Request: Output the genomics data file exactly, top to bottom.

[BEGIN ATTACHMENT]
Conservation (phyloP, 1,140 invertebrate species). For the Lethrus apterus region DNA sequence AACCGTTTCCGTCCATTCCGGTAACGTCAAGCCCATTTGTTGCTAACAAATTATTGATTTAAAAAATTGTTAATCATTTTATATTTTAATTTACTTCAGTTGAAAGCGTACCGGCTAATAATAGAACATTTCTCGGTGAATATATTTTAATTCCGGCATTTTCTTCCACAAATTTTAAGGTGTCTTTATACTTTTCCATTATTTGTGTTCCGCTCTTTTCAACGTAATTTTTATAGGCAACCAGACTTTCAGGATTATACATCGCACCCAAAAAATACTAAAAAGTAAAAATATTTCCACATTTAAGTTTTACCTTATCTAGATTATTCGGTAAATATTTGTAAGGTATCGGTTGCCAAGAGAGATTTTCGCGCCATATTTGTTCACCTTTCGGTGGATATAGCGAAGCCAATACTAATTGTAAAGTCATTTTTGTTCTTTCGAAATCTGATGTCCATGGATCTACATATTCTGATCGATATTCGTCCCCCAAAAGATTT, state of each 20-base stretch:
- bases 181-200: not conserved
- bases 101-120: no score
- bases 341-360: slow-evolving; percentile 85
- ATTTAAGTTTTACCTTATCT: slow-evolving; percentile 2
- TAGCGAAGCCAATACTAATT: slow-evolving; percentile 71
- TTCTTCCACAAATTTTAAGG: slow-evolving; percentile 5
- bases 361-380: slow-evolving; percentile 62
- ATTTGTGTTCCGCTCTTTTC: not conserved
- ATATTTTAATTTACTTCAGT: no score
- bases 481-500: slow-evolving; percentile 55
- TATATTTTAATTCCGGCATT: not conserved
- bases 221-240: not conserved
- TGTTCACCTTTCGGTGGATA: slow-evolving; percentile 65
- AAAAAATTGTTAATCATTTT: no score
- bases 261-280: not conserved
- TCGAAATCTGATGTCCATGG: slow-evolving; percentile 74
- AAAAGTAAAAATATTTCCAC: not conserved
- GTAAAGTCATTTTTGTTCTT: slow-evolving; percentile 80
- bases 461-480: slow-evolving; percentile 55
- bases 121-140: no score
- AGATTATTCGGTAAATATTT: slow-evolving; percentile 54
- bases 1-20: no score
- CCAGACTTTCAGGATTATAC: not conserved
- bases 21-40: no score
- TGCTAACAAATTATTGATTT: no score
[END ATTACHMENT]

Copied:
Conservation (phyloP, 1,140 invertebrate species). For the Lethrus apterus region DNA sequence AACCGTTTCCGTCCATTCCGGTAACGTCAAGCCCATTTGTTGCTAACAAATTATTGATTTAAAAAATTGTTAATCATTTTATATTTTAATTTACTTCAGTTGAAAGCGTACCGGCTAATAATAGAACATTTCTCGGTGAATATATTTTAATTCCGGCATTTTCTTCCACAAATTTTAAGGTGTCTTTATACTTTTCCATTATTTGTGTTCCGCTCTTTTCAACGTAATTTTTATAGGCAACCAGACTTTCAGGATTATACATCGCACCCAAAAAATACTAAAAAGTAAAAATATTTCCACATTTAAGTTTTACCTTATCTAGATTATTCGGTAAATATTTGTAAGGTATCGGTTGCCAAGAGAGATTTTCGCGCCATATTTGTTCACCTTTCGGTGGATATAGCGAAGCCAATACTAATTGTAAAGTCATTTTTGTTCTTTCGAAATCTGATGTCCATGGATCTACATATTCTGATCGATATTCGTCCCCCAAAAGATTT, state of each 20-base stretch:
- bases 181-200: not conserved
- bases 101-120: no score
- bases 341-360: slow-evolving; percentile 85
- ATTTAAGTTTTACCTTATCT: slow-evolving; percentile 2
- TAGCGAAGCCAATACTAATT: slow-evolving; percentile 71
- TTCTTCCACAAATTTTAAGG: slow-evolving; percentile 5
- bases 361-380: slow-evolving; percentile 62
- ATTTGTGTTCCGCTCTTTTC: not conserved
- ATATTTTAATTTACTTCAGT: no score
- bases 481-500: slow-evolving; percentile 55
- TATATTTTAATTCCGGCATT: not conserved
- bases 221-240: not conserved
- TGTTCACCTTTCGGTGGATA: slow-evolving; percentile 65
- AAAAAATTGTTAATCATTTT: no score
- bases 261-280: not conserved
- TCGAAATCTGATGTCCATGG: slow-evolving; percentile 74
- AAAAGTAAAAATATTTCCAC: not conserved
- GTAAAGTCATTTTTGTTCTT: slow-evolving; percentile 80
- bases 461-480: slow-evolving; percentile 55
- bases 121-140: no score
- AGATTATTCGGTAAATATTT: slow-evolving; percentile 54
- bases 1-20: no score
- CCAGACTTTCAGGATTATAC: not conserved
- bases 21-40: no score
- TGCTAACAAATTATTGATTT: no score